My Journey to Data Science – Part 1 of 3

My Career Journey Over the Last 20+ Years

October 25, 2016

 

Jamey Johnston (@STATCowboy)

 

So I am at the EMP in Seattle attending the SQL Summit 2015 Appreciation Event and I am introduced to Denise McInerny (t) by my good friend Wendy Pastrick (t | b). Of course, the common pleasantries are exchanged, “My name is …”, “I work at XYZ company …” and “I do ABC job …”, which in my case is “My name is Jamey Johnston, I work at an O&G company and I am a Data Scientist”. Denise’s response was not quite what most people’s response is when I tell them I am a Data Scientist. Usually I get a general look of trepidation or the occasional, “Oh, you are an unicorn!” (true story, several times), but in Denise’s case she says “You should write a blog about your journey to become a Data Scientist” (or something along those lines). I thought that might be a fun blog to write and said “Sure!”. So here is the story of my journey to becoming a Data Scientist.

 

10 PRINT “My Name is Jamey”

 

So, I am an eight-year-old living in the suburbs of New Orleans and I want a computer, a Commodore Vic-20, and I get it! I plug it in and connect it to the color console TV in my living room and turn it on. Within 10 minutes I have written my first program:

 

10 PRINT “My Name is Jamey”

20 GOTO 10

30 RUN
 

The next thing I see is the greatest thing I have ever seen – “My Name is Jamey” scrolling across my parent’s TV screen as fast as I can read it! I sit there and watch it go across the screen over and over and over again finally asking myself – “How do I stop it!?”. I scan through the manual that came with the Vic-20 looking for the correct key combination to stop it! No Luck and no Internet in 1982 so I do the only thing I can think of to stop it – “Unplug!”. I loved that computer and it was what fueled my desire to learn more about computers!

 

GIS and College

 

Fast forward to college and I am a 19-year-old who just finished his first year of college as a Psych major and I get a job with the Civil Engineering department at school working with GIS and Remote Sensing technologies. My father had started in GIS and Remote Sensing back in the 70’s for Wetlands research working for the Department of Interior so I was familiar with GIS and Remote Sensing and I was excited to work with big workstations, lots of data and getting to work in the same field as my dad! So these big workstations were SGI and DG boxes running from 25Mhz to 100Mhz processors! Your phone is probably 100 times faster!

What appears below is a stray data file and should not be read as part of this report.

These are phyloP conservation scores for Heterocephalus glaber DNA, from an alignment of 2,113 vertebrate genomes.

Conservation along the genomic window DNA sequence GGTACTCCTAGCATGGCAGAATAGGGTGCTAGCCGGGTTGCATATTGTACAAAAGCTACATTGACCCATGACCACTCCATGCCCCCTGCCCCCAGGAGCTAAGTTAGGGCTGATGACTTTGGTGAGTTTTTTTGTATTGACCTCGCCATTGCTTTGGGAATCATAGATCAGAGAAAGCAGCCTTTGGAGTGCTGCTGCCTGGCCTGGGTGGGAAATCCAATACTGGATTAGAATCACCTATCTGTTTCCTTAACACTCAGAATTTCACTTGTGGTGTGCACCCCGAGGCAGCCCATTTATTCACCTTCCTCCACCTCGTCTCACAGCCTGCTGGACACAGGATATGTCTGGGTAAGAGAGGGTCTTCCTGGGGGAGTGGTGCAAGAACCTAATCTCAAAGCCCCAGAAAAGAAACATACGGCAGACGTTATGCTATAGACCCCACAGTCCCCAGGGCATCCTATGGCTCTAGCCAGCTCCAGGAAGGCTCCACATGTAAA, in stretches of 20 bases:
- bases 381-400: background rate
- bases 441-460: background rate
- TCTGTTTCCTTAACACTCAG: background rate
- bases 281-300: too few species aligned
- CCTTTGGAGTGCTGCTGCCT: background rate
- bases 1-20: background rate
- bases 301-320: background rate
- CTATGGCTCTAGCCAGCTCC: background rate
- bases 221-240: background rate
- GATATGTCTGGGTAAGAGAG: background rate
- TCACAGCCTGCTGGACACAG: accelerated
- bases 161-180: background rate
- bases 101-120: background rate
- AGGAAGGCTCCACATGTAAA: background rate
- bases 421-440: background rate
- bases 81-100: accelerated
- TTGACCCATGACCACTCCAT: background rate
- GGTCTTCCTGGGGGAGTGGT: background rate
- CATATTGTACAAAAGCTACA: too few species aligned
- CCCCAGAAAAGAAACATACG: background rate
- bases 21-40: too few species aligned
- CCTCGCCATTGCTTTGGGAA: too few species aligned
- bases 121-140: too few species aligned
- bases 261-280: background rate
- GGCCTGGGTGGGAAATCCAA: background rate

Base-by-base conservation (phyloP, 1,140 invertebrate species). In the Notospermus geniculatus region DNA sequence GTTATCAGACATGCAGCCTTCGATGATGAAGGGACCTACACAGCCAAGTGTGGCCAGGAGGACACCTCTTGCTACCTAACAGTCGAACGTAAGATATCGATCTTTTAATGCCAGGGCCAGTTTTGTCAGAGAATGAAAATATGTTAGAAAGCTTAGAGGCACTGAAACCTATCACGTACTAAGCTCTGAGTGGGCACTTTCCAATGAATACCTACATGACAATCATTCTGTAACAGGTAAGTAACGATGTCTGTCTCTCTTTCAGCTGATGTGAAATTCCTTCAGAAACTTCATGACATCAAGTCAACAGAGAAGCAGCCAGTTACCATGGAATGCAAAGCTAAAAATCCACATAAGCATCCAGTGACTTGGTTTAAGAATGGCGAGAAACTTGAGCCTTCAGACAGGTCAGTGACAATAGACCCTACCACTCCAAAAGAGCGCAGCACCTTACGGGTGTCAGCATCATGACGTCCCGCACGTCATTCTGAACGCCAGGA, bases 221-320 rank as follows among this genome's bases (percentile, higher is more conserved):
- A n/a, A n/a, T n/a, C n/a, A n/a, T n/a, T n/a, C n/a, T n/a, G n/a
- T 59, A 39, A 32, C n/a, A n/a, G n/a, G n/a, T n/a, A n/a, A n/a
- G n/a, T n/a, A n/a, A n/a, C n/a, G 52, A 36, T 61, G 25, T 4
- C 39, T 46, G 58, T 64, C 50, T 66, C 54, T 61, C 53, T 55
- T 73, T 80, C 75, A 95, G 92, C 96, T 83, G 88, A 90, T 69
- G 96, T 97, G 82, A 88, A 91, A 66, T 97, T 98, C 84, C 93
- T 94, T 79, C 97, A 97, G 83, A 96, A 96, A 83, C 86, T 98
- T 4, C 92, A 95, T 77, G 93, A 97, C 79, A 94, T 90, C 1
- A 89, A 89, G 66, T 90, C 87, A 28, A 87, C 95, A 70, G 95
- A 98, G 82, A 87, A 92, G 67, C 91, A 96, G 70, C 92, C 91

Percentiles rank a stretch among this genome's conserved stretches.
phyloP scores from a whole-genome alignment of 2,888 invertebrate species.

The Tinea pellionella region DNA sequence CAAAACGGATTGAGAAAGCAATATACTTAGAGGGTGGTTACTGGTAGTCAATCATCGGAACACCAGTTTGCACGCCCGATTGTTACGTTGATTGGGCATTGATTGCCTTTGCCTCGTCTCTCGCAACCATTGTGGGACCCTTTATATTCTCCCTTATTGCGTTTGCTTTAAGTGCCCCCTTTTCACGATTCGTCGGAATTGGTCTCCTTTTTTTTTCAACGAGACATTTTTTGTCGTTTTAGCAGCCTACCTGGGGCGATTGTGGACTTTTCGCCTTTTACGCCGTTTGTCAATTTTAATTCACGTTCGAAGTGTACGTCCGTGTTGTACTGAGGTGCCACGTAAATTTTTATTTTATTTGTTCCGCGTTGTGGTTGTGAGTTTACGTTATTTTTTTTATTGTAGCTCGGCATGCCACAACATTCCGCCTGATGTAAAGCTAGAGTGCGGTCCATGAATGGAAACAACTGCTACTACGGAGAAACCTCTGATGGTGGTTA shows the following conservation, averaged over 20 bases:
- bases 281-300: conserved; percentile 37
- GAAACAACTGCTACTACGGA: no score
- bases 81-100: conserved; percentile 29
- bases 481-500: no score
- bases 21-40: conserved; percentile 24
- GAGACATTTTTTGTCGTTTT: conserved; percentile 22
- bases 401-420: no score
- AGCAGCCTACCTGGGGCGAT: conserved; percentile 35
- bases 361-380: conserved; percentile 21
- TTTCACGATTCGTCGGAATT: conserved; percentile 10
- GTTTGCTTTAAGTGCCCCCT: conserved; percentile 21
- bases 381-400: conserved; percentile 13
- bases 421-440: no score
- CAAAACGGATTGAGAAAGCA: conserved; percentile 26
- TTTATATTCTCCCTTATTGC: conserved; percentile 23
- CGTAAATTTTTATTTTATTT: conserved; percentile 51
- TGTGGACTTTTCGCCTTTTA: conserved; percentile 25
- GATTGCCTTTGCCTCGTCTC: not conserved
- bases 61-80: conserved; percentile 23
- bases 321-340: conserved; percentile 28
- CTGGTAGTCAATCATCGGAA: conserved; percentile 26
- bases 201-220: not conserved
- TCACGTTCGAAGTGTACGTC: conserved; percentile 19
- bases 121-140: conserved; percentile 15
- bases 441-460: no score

Two years later I finish my junior year and I am still working on GIS and Remote Sensing projects, one of which was to run clusters against tiles of Thematic Mapper satellite data of the entire state of Louisiana and then use those clusters to classify them into land use and land cover categories (i.e. is this cluster water or agriculture or coniferous forest, etc.). I was working with ESRI and Erdas Imagine software and learning UNIX which was really fun and beneficial to my career.

I loved being a GIS and Remote Sensing technologist but I was still a Psych major! I wanted to change majors but the problem was my University only had ONE geography class! So there was no way I could stay at the University of Southwestern Louisiana and get a GIS degree. I transferred to LSU to start in the Fall of 1995 which had a great GIS program through the Department of Geography and Anthropology to get a BS in Geography with an emphasis in GIS and Remote Sensing. I also went to work for the GIS Center at the Louisiana Department of Environmental Quality (LDEQ) continuing my career in GIS and Remote Sensing. It took me two more years to finish school as I had to take 36 hours of Geography to graduate. My first semester was 12 hours of Geography with a Geography 1001 class up to a Graduate level class of Geography 4998 and a music class I believe. It was a fun semester to say the least.

I graduated in Spring of 1997 from LSU and continued working for the GIS Center in the field of GIS and Remote Sensing. I also started working with another cool technology, Relational Database Management System (RDBMS). ESRI had created the first version of ArcSDE which was a way to store your spatial data in a database. In my case it was Oracle. We had Oracle v6 and v7 databases at LDEQ and I was starting to learn them to support ArcSDE along with some other technologies that required RDBMS.

 

Stayed tuned for Part 2 tomorrow – DBA to BI!

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